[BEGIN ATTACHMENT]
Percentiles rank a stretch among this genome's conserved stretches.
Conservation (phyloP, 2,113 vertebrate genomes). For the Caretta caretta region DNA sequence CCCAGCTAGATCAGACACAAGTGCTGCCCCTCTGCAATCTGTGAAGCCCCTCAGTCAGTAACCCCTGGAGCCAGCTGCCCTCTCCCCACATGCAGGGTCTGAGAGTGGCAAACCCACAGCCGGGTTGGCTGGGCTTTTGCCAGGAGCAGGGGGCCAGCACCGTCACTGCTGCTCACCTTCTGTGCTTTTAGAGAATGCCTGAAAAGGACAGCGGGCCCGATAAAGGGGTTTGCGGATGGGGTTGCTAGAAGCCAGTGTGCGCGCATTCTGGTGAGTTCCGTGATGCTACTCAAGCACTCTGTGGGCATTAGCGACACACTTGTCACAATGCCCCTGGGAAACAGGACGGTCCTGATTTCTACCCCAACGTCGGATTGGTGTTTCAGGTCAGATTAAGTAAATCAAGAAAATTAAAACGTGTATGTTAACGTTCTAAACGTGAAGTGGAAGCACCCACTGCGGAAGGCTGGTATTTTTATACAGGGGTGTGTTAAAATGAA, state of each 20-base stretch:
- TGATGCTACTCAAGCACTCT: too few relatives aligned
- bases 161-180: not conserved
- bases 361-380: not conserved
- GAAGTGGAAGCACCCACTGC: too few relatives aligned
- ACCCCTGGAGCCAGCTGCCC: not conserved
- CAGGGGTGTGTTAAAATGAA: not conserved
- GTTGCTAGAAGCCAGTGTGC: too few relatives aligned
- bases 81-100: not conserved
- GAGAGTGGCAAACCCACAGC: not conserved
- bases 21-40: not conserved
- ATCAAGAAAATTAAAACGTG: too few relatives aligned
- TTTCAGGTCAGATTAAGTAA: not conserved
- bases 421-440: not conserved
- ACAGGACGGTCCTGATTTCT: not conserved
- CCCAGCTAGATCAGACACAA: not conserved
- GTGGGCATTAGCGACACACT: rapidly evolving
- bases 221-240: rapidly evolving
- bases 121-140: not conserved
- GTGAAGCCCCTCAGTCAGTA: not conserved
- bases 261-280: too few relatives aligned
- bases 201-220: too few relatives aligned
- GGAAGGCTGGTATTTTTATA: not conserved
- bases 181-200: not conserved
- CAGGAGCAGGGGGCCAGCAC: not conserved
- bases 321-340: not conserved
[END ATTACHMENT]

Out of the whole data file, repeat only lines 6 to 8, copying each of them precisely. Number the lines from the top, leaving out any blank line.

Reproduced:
- GAAGTGGAAGCACCCACTGC: too few relatives aligned
- ACCCCTGGAGCCAGCTGCCC: not conserved
- CAGGGGTGTGTTAAAATGAA: not conserved